I made a call to Sussex Aero located at the Delaware Coastal airport (KGED) to set up a service time for 3 Tango Charlie. Rob said he had time available on Friday at 9am,I said pencil me in, I'll be there. With the forecast temps calling for mid thirties, I thought it best to turn on the preheats around 3pm Thursday afternoon, providing sixteen hours to get toasty.
I arrived at the hangar just after 7am and took my time with a sump, even though I didn't take on fuel, and a fuel quantity check. The fuel stick was showing three inches each side and that makes for a total of 42 gallons, plenty for my 10 minute hop out and back. I set up only one camera and then tugged the plane out on the ramp. On start up my oil temp was showing 106 degrees. I sat for a bit to build more temp as I noted the weather for my departure.
|The 441 had some activity|
I did have a visual as the jet was rolling and watched them climb away turning out to the north. I crossed midfield and entered the pattern for runway four. I made a smooth landing and taxied for Sussex Aero, let the fun begin.
Steve helped me push 3 Tango Charlie into the shop as we tucked in close to a Cessna. I have a mid-tail so we will be close when we get into position. With 3 TC safe and secure the shop bifold door closed and we got busy. Steve went under to locate the quick drain, and after aligning a bucket and slightly turning the nose gear a steady stream of used oil was unobstructed to the bucket. I forgot my test kit but thankfully Steve had a spare container that was clean. We grabbed a sample midstream and I was good to go for my oil analysis.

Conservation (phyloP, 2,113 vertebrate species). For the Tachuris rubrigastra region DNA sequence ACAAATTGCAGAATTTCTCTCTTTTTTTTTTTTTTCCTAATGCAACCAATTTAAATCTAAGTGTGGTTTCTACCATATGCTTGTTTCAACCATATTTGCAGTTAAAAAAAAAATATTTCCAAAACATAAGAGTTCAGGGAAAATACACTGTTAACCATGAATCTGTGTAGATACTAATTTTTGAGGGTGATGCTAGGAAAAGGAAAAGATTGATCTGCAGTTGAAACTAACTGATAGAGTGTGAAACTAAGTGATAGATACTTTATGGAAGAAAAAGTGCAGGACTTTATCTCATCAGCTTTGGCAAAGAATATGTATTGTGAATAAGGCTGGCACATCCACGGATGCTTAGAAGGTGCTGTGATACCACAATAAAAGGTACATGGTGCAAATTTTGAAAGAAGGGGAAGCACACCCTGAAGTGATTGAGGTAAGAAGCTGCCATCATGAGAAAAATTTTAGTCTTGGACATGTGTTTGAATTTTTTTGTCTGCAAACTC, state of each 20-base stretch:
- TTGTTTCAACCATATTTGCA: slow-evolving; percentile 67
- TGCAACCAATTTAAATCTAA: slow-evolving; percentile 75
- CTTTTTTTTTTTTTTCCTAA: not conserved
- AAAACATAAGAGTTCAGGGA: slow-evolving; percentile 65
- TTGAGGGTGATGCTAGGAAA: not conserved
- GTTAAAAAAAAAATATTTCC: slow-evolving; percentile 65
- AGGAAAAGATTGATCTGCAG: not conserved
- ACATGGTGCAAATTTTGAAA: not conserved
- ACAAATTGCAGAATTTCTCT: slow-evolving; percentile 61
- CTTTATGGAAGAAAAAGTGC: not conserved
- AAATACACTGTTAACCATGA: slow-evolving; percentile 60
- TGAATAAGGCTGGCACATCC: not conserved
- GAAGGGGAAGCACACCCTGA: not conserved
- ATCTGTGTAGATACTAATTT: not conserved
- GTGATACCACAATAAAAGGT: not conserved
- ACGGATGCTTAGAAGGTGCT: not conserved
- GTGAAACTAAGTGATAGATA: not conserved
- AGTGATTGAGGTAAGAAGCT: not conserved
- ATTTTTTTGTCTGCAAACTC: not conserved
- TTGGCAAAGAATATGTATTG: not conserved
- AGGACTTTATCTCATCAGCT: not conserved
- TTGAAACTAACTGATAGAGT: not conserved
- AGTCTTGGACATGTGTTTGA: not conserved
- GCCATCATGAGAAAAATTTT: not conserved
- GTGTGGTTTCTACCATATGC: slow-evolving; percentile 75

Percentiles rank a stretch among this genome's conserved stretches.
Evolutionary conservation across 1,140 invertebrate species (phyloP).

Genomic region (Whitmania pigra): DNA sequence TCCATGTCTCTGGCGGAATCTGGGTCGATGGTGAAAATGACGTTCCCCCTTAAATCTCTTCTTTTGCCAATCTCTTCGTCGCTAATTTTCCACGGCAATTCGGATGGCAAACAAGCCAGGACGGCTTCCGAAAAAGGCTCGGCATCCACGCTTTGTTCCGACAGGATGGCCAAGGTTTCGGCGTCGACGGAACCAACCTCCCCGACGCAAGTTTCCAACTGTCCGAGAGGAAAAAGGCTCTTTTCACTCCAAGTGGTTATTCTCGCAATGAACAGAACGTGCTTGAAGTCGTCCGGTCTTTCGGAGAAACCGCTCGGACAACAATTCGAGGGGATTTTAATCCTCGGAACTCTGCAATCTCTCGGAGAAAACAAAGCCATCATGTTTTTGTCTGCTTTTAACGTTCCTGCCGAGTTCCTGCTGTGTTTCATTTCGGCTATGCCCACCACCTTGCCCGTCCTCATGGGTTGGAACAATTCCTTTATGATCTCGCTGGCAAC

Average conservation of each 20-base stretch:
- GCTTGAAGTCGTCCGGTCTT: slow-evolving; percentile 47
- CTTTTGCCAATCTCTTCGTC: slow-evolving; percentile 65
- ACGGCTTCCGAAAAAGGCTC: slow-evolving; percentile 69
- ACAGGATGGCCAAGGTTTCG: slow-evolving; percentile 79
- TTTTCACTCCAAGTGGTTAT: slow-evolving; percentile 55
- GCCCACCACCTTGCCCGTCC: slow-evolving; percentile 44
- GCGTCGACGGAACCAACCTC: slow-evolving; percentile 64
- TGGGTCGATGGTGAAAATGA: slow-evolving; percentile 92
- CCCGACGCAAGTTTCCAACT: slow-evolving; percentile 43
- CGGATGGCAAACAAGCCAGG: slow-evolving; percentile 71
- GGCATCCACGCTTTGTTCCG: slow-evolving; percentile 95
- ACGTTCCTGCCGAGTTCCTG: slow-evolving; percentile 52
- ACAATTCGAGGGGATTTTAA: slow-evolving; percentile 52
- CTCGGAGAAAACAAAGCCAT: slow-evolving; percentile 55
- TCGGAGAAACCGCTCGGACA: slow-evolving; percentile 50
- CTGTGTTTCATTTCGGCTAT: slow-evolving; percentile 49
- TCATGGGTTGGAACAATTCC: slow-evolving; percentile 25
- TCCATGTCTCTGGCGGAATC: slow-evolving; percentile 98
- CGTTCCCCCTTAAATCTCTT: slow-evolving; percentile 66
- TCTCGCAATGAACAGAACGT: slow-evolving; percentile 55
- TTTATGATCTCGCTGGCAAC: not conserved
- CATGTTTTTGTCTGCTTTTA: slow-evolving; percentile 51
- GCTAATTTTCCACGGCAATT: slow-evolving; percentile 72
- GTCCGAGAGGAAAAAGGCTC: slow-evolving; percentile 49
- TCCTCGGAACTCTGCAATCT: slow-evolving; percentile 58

Steve managed to remove the filter will little spillage, and install the new filter. Once the oil was completely drained the quick drain was closed and I added seven quarts of Phillips XC 20W50 and one bottle of Camguard.
Once the oil change was completed we moved on to the Shimmy Damper. I have had an on and off shimmy when landing and it was time to get the issue addressed.
Since I didn't order an O-ring kit we decided on a service only. Once removed the damper had a small set screw that could be removed and hydraulic fluid added. It wasn't as simple as squirting it on the small hole, instead Steve created a reservoir and manipulated the damper shaft to force air out.
There was a dead spot that you could feel when you moved the damper shaft. As you began to compress it there was a blank space that moved quickly and then the pressure provided resistance once again. Steve compressed the shaft multiple times until the bubbles finally stopped, the dead spot was gone.
With everything buttoned up I took 3 Tango Charlie out for a run-up/leak test. Out to the run-up area just before runway four and let the oil warm up. The run-up was good to go, pressure and temps checked out, and I returned to the ramp at the shop.
After squaring up the bill I climbed back aboard and headed out for home. A short hop of maybe ten minutes and I was on the ground at Ocean City. With 3 Tango Charlie tucked away in her nest, I headed to the house. A fun day with only two short hops, but it felt good to get in the air.